Editor's note: This feature is the ninth installment of a 10-part series on the landmark criminal justice case of the South Side Strangler, which marked the nation's first use of DNA to catch a killer. Listen to the podcast in the player above, or click here to subscribe to episodes on Apple Podcasts or Google Plus. And here is a direct link for people with iPhones and iPads to subscribe on iTunes. To read the previous installments, visit styleweekly.com/SouthernNightmare.
In March 1989 Debbie Smith was cleaning up around her Williamsburg home when she noticed her clothes dryer wasn't working properly. So she went outside to check on the exhaust vent.
Debbie's husband, Rob, a local police officer, was upstairs sleeping. He had been on duty for 36 hours straight when he hit the bed and was out for the count.
"As a police officer's wife, I knew you leave your doors locked. But I thought I'll just leave it unlocked for a few minutes when I came back in from checking the exhaust vent because I thought I will grab the trash and just come right back out," Smith recalls. "But before I could come back out.… a masked stranger came in that door, forcibly took me out of my home to the woods behind my house where he robbed and repeatedly raped me."
When the ordeal had ended, the masked attacker marched the blindfolded Smith out of the woods — telling her he would kill her and her family if she told anyone.
"Then as I walked further he said, 'And lady? … Lock your doors,' and those words sent chills up my spine and they do to this day."
Smith woke her husband, who took her to a hospital, where doctors collected DNA evidence from the rape.
In the years afterward, Smith says, "I became very suicidal. I didn't want to live. In fact, I thought that him leaving me alive, it was part of the cruel punishment, because now I had to live with this every day. I had to remember every detail, every day."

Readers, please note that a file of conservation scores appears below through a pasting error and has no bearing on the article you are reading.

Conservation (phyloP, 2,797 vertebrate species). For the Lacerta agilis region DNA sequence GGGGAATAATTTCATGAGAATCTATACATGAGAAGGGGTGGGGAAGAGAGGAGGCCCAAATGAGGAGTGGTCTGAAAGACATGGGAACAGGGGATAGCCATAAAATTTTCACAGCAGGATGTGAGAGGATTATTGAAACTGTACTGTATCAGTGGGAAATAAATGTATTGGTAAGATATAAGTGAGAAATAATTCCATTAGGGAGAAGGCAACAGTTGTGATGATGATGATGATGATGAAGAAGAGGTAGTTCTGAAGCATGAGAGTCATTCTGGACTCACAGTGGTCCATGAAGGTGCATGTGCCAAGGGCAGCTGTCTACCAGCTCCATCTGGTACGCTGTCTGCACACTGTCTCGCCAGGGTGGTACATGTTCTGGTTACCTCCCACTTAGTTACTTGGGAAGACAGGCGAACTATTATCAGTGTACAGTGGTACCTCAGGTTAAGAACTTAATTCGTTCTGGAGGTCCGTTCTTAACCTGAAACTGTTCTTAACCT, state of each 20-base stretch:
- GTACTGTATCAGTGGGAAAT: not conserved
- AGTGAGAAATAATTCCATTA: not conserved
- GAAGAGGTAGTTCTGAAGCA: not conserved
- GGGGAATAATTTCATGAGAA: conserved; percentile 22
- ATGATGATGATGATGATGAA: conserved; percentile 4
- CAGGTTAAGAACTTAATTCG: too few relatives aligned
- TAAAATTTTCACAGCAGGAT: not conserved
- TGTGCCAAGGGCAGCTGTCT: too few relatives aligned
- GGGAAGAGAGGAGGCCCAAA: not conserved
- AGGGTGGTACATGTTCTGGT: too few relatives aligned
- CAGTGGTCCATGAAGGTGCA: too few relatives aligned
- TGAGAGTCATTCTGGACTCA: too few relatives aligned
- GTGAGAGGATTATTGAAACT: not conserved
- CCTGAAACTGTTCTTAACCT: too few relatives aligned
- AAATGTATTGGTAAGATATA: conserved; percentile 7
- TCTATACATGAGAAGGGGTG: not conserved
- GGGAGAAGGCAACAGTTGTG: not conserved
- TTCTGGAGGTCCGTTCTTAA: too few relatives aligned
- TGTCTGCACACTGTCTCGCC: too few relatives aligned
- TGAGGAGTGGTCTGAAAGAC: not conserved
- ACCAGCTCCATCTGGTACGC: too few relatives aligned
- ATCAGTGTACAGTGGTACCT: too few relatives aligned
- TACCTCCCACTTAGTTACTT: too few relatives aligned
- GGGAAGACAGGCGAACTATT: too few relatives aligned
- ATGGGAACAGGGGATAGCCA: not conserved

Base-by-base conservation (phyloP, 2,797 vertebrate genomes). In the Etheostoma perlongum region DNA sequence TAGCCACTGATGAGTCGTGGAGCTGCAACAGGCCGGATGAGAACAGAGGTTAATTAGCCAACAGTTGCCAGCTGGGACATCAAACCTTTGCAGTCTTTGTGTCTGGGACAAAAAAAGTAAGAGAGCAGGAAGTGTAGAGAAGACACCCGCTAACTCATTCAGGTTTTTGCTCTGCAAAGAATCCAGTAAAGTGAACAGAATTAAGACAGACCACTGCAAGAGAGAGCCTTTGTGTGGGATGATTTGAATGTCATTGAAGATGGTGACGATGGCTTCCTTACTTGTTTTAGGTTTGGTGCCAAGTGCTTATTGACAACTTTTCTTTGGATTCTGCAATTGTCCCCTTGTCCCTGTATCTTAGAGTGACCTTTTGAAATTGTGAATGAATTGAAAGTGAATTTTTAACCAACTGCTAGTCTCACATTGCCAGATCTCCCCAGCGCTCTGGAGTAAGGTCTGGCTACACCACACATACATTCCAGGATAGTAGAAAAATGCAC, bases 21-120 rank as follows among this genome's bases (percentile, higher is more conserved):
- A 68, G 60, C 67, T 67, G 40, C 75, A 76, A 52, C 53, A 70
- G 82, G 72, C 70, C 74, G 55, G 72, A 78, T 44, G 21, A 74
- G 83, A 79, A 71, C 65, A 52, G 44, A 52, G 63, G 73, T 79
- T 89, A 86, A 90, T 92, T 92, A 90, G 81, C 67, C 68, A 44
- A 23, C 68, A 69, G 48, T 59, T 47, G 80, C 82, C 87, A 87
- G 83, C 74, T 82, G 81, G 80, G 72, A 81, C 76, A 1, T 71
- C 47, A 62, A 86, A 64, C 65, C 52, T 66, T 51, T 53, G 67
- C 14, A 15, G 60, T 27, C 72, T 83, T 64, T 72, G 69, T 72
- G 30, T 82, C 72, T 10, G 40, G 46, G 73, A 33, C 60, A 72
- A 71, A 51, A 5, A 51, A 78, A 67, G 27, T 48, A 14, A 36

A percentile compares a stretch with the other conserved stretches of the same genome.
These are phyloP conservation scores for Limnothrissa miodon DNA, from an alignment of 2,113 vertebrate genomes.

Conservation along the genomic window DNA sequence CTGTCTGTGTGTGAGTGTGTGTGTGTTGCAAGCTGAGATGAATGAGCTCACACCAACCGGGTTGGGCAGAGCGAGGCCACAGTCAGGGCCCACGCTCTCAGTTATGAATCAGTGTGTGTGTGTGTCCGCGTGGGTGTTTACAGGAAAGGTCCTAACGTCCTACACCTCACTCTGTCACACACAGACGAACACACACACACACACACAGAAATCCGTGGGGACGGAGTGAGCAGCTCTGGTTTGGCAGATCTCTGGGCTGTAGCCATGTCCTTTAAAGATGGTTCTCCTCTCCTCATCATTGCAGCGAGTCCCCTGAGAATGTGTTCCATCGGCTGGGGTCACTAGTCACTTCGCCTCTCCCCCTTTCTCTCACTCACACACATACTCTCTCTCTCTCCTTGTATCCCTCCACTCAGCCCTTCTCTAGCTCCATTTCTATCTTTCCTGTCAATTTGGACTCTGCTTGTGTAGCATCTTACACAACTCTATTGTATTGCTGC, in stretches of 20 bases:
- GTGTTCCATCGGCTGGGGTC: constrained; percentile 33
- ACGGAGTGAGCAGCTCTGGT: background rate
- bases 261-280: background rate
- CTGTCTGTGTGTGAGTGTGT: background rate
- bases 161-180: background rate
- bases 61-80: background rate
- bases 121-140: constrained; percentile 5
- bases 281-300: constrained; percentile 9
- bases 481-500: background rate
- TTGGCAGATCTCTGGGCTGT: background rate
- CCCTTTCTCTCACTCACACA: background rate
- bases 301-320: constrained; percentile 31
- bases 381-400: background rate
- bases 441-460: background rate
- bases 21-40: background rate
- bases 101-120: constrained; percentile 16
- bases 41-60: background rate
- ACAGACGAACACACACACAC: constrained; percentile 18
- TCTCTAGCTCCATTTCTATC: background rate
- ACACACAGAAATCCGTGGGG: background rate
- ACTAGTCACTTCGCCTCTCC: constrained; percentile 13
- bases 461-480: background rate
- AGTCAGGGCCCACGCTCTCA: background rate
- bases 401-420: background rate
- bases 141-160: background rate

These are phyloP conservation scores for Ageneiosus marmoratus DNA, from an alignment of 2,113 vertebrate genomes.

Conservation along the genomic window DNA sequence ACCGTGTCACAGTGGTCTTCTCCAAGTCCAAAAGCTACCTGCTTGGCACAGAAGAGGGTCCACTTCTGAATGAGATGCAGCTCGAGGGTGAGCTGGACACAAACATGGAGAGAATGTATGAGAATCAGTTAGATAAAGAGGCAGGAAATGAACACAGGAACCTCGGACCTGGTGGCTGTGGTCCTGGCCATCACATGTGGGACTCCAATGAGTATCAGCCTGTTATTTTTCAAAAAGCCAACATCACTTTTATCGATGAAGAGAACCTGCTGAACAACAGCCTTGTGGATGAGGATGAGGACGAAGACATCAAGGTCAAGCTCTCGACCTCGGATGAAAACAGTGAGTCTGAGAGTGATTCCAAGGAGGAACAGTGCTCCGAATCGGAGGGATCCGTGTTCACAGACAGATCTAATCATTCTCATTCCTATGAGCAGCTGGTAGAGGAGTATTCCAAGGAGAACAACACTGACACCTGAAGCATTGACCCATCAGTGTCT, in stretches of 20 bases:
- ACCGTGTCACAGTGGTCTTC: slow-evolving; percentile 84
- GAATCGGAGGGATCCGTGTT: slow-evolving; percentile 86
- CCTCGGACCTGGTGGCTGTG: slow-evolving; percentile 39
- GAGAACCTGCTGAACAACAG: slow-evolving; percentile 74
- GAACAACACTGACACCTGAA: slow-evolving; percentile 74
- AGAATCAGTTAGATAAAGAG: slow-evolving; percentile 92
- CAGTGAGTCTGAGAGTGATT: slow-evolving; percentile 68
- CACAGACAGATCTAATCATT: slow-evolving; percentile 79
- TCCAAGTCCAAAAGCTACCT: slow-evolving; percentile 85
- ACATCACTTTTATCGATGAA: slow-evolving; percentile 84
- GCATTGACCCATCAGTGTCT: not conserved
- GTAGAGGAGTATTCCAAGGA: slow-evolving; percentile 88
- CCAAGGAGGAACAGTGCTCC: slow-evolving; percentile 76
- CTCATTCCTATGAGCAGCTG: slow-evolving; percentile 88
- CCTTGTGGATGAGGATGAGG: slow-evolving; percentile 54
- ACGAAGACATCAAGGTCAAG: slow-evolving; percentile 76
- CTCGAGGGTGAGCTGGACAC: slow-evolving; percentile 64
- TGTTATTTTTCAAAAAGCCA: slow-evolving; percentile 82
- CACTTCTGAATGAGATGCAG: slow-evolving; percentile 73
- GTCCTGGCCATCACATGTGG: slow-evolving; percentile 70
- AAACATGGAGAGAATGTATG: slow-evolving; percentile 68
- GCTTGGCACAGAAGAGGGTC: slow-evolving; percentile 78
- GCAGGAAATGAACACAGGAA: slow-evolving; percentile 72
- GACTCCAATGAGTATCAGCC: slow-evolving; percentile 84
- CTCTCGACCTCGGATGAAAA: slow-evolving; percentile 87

She also grappled with fear that he would come back and harm her children.
On July 26, 1995, the Virginia Department of Forensic Science found a DNA match for the man who raped Debbie Smith in its criminal justice DNA databank of samples collected from criminal offenders. The first such database created in the nation, it was spearheaded by the late Paul Ferrara, who, as the department's director, also was instrumental in the establishment of the Combined DNA Index System, the nationwide law enforcement DNA database network. Ferrara used the successful capital murder prosecutions of South Side Strangler serial killer Timothy Spencer as the argument for establishing the database when he sought funding for it from the Virginia General Assembly in 1989.
"If there had been a DNA databank at the time Spencer was committing his heinous acts … he would have been identified even earlier before some of these other crimes," Ferrara said in a 1994 interview with WRVA 1140 AM.
Since its creation, Virginia's database has yielded more than 12,000 DNA matches linking criminals to crimes. Nationally, the system has produced in excess of 422,000 DNA matches, assisting in more than 406,000 criminal investigations across the nation.
"Dr. Ferrara was a tremendous influence in the forensic science world," says Ken Melson, the former acting director of the Bureau of Alcohol, Tobacco, Firearms and Explosives and a past president of the American Academy of Forensic Sciences. "His laboratory was just very advanced and proactive in all sorts of things."
In 2004, after years of work by Ferrara and Smith, Congress passed the Debbie Smith Act, which strengthened the national law enforcement DNA database and provided funding to reduce the backlog of untested DNA evidence. The act was reauthorized in 2008 and 2014.
"He was relentless on trying to make sure that this law got passed and he was trying to make sure that people understood how important DNA is," says Smith, who today works as the founder and chief executive of Hope Exists After Rape Trauma. The nonprofit organization, known as HEART, advocates for and supports victims of rape and sexual assault.
"I saw him just about three months before he died," remembers Smith, "and one of the last things he said was, 'You keep fighting for this because DNA is worth this fight.'"
Paul Ferrara died of brain cancer at 68 in 2011. S